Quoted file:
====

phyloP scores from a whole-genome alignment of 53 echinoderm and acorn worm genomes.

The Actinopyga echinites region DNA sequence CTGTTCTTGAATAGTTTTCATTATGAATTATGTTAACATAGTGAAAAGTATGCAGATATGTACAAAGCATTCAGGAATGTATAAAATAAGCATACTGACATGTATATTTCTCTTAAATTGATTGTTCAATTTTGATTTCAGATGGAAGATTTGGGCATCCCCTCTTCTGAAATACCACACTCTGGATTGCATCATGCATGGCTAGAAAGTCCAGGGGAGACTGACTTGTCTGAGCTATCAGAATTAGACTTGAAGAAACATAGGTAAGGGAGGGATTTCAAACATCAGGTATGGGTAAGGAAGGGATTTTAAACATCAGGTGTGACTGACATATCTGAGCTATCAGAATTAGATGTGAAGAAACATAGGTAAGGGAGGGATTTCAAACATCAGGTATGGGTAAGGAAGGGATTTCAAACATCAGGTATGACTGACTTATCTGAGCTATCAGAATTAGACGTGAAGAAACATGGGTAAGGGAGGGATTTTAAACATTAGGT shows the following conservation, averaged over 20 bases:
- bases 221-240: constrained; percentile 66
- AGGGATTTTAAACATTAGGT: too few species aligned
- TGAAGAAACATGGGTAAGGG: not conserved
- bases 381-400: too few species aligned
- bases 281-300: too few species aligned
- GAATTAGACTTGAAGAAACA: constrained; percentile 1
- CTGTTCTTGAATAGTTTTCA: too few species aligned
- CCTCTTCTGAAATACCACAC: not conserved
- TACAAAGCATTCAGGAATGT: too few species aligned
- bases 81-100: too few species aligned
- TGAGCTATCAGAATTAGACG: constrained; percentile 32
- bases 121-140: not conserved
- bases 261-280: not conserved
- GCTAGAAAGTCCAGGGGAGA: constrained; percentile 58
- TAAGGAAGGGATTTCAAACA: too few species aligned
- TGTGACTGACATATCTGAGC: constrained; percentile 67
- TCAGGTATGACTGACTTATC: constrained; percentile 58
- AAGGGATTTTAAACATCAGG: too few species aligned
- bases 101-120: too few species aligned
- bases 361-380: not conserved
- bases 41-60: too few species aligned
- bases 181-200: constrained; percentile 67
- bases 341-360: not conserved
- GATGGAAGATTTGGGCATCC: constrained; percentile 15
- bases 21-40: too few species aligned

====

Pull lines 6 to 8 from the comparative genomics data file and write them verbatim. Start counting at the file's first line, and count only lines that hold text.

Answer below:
- bases 381-400: too few species aligned
- bases 281-300: too few species aligned
- GAATTAGACTTGAAGAAACA: constrained; percentile 1